> for each and every situation, <<< [1]
                          >
                          >This sounds fine to me.
                          >I understand this as meaning 'the right choice' [of action] for the
                          >individual concerned at the time in question.
                          >
                          >But this says nothing about whether a particular choice is the (for
                          >certain) correct choice in each and every situation, which is the
                          >goal of classical Stoicism.

                          I don't understand your distinction. Please explain.

                          > >>> and its not clear that this differs from the Stoic view. (He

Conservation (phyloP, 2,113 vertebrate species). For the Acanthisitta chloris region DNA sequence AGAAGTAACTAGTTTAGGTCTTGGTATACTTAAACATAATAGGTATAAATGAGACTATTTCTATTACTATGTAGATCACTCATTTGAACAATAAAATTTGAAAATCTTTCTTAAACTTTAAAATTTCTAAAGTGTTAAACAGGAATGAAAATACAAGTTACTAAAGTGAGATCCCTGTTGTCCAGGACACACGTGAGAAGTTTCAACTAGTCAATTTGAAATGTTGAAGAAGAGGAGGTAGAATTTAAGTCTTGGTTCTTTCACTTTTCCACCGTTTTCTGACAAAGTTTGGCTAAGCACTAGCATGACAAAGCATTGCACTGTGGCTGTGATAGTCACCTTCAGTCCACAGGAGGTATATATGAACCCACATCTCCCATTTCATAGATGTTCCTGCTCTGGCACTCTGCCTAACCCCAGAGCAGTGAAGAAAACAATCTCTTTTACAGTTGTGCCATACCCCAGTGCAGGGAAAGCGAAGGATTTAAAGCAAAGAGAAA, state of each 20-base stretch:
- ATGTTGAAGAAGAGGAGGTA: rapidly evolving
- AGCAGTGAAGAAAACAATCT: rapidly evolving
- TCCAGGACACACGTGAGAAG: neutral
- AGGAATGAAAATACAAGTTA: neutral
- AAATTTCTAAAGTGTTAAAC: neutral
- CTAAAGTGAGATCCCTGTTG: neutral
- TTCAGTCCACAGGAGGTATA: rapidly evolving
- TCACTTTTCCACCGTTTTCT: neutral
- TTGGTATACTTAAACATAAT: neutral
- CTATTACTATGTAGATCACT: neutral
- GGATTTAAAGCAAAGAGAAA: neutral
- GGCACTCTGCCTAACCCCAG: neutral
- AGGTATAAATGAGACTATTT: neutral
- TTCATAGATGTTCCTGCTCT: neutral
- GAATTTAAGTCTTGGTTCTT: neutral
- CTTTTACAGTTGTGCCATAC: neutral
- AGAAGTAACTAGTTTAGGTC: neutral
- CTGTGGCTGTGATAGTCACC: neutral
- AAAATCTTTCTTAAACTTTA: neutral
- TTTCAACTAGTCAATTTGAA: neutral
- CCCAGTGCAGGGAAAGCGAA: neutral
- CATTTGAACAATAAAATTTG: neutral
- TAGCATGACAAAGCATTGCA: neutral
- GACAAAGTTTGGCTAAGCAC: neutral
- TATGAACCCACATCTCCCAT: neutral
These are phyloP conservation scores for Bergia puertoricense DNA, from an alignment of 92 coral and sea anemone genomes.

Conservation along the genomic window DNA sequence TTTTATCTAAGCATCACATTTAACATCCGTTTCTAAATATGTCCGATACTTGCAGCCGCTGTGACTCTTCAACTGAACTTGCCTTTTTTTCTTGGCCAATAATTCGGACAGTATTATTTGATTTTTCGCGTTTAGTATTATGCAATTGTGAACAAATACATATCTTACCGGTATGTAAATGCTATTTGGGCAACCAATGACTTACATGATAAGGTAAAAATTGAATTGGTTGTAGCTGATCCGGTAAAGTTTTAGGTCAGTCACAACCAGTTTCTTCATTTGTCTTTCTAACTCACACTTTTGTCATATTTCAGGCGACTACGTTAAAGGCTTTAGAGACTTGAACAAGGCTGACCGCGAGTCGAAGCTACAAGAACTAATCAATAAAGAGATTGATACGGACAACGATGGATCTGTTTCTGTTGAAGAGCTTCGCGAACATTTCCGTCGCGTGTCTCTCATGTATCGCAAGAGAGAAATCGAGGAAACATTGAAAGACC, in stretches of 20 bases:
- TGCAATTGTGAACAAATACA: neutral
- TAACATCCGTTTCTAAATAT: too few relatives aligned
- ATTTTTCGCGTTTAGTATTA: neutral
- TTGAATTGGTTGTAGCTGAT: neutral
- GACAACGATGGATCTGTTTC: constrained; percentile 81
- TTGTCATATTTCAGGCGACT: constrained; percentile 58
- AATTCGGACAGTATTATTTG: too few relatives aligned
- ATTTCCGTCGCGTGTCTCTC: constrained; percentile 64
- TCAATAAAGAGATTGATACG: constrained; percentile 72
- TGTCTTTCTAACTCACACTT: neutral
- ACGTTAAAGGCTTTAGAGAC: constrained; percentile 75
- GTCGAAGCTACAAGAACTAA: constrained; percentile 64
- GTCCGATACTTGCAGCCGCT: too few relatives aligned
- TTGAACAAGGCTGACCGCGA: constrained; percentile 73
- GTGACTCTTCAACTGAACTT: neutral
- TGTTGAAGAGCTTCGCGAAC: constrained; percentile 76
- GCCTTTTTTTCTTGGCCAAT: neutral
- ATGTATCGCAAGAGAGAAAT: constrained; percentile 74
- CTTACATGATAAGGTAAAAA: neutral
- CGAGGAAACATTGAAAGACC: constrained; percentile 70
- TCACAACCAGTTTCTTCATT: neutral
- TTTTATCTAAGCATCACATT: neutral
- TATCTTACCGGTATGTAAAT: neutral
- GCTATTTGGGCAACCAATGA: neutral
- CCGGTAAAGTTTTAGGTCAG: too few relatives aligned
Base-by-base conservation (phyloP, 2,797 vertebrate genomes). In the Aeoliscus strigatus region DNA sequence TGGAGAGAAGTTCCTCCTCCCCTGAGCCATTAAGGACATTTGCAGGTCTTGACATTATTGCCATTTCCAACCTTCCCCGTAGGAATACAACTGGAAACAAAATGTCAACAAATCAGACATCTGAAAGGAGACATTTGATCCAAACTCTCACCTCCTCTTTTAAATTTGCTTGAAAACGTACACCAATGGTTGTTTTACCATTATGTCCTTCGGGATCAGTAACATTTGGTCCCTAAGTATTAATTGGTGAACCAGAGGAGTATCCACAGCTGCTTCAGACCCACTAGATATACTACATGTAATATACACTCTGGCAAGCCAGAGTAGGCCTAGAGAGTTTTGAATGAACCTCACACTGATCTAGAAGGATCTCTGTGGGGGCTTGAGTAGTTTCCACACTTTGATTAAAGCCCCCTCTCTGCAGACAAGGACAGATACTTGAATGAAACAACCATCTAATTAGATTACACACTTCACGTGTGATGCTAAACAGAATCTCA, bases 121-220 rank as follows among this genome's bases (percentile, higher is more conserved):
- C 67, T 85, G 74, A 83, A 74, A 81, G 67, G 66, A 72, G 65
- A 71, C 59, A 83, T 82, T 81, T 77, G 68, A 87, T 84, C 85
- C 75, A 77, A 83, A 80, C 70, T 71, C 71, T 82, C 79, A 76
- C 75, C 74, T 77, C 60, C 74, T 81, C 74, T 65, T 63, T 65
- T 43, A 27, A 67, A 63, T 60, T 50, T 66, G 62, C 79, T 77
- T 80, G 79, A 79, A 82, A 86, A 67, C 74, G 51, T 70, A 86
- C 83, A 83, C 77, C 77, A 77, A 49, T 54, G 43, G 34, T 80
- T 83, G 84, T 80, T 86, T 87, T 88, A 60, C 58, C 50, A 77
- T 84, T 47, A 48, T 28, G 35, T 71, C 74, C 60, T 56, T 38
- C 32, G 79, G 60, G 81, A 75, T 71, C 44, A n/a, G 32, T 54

> and the Stoics disagree on _what_ feeling is rational in some
                          > situations, and there might be cases where they disagree on the
                          > correct action {though I don't know of any examples off the top of
                          > my head}, but with regards to being error-free I see little difference.<<<
                          >
                          >This is where I have difficulty. Statement [1] says nothing about
                          >whether a particular chosen action is the (for certain) correct thing to do.
                          >And as I understand the Stoic version of an 'error free life', it
                          >would require _always_ choosing the (for certain) correct thing to
                          >do in every conceivable situation that crops up in day-to-day life.

                          Do you mean to suggest that A. holds that there is one and only